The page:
Certain composite ferrous artefacts which have been manufactured by the welding of separate components during the forge-welding process display a distinct yellow-white strip at the welding interface. The first systematic investigation of this “white weld-line” phenomenon was conducted by Tylecote and Thomsen in 1973, which concluded that the characteristic white weld-line was primarily the result of arsenic and/or nickel enrichment due to oxidation and segregation of these elements during welding and further forging processes. Yet in the 34 years following this work, there has not been any further research into this issue, despite the advancements made in the analysis of archaeometallurgical artefacts during this time.
Thus, newly discovered white weld-line specimens have merely been recorded and catalogued, and their potential to inform and advance the current understanding of the blacksmithing process has remained untapped. In order to address this issue, specimens displaying this white weld-line from four separate Saxon period sites in England have been systematically analysed via optical microscopy and SEM-EDS compositional analysis. The optical microscopy of these samples revealled the characteristic white bands to be uniform and consistant, suggesting they are the result of a purposeful rather than an accidental process. Furthermore, the distribution of arsenic across the weld-line within these samples suggests either the deliberate use of a brazing agent, as previously suggested and dismissed by Tylecote and Thomsen (1973), or the addition of an arsenic-rich flux during the forge-welding process. It is also possible that such an addition resulted in a reduction of the plasticization temperature of the iron components being welded, which in turn would produce the superior welds observed within these samples. The white weld-line phenomenon marks the emergence of a new and advanced blacksmithing technology within post-Roman Britain, indicating either the development of indigenous smithing practices through systematic, long-term evolution, or the importation and acceptance of foreign technologies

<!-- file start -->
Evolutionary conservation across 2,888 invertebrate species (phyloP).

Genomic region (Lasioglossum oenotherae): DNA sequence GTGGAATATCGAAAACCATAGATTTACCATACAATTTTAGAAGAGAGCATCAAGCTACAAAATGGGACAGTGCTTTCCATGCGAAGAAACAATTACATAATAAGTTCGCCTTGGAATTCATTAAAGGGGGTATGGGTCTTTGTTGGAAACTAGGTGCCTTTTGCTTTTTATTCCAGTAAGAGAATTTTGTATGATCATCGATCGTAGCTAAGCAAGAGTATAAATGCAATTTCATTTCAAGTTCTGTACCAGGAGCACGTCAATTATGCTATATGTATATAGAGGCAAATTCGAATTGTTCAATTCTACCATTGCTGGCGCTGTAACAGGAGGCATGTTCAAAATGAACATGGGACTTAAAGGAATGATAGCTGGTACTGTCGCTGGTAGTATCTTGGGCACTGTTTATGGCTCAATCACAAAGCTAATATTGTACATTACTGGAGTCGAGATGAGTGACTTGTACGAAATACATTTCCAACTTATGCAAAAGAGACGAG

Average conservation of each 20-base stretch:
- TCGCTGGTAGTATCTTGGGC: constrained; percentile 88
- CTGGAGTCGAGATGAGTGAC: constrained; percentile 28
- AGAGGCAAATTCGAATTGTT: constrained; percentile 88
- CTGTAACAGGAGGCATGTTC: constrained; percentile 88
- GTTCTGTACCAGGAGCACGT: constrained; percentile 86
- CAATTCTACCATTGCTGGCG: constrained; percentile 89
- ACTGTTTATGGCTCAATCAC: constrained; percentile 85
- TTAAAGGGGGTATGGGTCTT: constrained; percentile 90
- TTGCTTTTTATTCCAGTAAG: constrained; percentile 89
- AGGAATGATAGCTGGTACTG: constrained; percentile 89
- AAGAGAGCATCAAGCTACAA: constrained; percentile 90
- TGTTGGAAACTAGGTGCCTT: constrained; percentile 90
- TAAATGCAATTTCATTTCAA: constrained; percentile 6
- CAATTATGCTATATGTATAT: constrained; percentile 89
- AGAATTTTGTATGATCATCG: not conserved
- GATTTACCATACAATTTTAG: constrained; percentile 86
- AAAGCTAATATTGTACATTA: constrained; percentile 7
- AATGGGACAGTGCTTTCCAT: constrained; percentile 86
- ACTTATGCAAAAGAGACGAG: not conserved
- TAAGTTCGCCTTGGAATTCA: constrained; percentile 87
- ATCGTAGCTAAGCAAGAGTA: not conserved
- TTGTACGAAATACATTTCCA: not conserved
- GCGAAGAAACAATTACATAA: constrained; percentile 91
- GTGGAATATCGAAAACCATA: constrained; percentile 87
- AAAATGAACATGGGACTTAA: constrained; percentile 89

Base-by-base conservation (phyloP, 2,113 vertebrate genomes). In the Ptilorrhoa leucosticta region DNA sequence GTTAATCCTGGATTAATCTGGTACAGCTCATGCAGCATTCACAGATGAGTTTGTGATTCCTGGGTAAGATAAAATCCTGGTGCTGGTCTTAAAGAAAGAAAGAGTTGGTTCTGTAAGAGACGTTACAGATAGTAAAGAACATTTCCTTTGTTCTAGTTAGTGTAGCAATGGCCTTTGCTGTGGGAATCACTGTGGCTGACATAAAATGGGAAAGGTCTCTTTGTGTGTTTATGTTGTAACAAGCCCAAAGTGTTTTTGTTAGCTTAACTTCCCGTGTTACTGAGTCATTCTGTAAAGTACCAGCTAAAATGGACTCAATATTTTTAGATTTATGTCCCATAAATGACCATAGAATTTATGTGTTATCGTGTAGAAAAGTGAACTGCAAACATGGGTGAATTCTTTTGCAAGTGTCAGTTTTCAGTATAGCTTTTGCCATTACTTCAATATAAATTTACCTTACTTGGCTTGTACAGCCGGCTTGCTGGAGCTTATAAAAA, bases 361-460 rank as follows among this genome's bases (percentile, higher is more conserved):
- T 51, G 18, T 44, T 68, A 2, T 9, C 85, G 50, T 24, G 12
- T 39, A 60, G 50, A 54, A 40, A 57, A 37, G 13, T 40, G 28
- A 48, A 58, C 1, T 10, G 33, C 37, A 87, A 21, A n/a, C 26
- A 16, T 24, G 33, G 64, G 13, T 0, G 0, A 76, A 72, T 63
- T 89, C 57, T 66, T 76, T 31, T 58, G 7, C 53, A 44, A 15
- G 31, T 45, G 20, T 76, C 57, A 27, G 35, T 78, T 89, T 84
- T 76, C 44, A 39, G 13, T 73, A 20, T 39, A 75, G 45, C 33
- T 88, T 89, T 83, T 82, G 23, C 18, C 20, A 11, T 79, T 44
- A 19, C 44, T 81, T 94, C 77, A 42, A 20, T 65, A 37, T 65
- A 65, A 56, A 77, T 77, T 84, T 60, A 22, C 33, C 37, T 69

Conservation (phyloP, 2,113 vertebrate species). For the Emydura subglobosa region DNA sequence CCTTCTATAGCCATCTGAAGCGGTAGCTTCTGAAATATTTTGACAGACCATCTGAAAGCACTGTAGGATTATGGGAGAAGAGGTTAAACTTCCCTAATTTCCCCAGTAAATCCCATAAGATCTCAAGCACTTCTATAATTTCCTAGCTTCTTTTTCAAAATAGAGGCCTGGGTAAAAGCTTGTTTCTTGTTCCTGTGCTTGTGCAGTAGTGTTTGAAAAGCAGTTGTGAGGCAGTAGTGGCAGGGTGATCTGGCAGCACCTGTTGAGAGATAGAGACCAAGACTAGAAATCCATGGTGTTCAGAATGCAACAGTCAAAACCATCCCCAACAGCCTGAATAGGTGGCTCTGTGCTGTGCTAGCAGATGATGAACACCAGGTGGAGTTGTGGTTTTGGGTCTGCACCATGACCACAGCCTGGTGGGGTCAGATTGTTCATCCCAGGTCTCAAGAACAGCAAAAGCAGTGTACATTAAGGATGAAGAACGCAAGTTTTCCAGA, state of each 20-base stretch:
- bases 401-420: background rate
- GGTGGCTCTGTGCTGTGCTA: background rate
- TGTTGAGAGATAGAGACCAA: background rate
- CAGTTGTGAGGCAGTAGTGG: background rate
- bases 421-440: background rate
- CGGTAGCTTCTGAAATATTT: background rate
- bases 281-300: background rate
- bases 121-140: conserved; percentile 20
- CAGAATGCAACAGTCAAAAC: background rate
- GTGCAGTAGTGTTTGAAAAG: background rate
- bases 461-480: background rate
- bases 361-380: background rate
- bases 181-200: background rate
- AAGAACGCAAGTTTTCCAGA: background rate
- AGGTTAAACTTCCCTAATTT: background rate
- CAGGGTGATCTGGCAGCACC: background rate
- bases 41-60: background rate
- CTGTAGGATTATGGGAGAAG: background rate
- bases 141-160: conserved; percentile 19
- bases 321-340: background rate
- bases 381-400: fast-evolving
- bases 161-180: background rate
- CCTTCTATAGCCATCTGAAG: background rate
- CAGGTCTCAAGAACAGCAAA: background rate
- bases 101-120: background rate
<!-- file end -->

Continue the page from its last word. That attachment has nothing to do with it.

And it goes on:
.
Source: Vanessa R. Castagnino and J.G. McDonnell: "AN INVESTIGATION OF THE WHITE WELD LINE PHENOMENON", in: EARLY IRON IN EUROPE, International Conference Hüttenberg, Carinthia, Austria 8th – 12th September 2008.
It looks like fire-welding was indeed more tricky than just sprinkling the very hot surfaces with quartz sand.
Here is more of the same: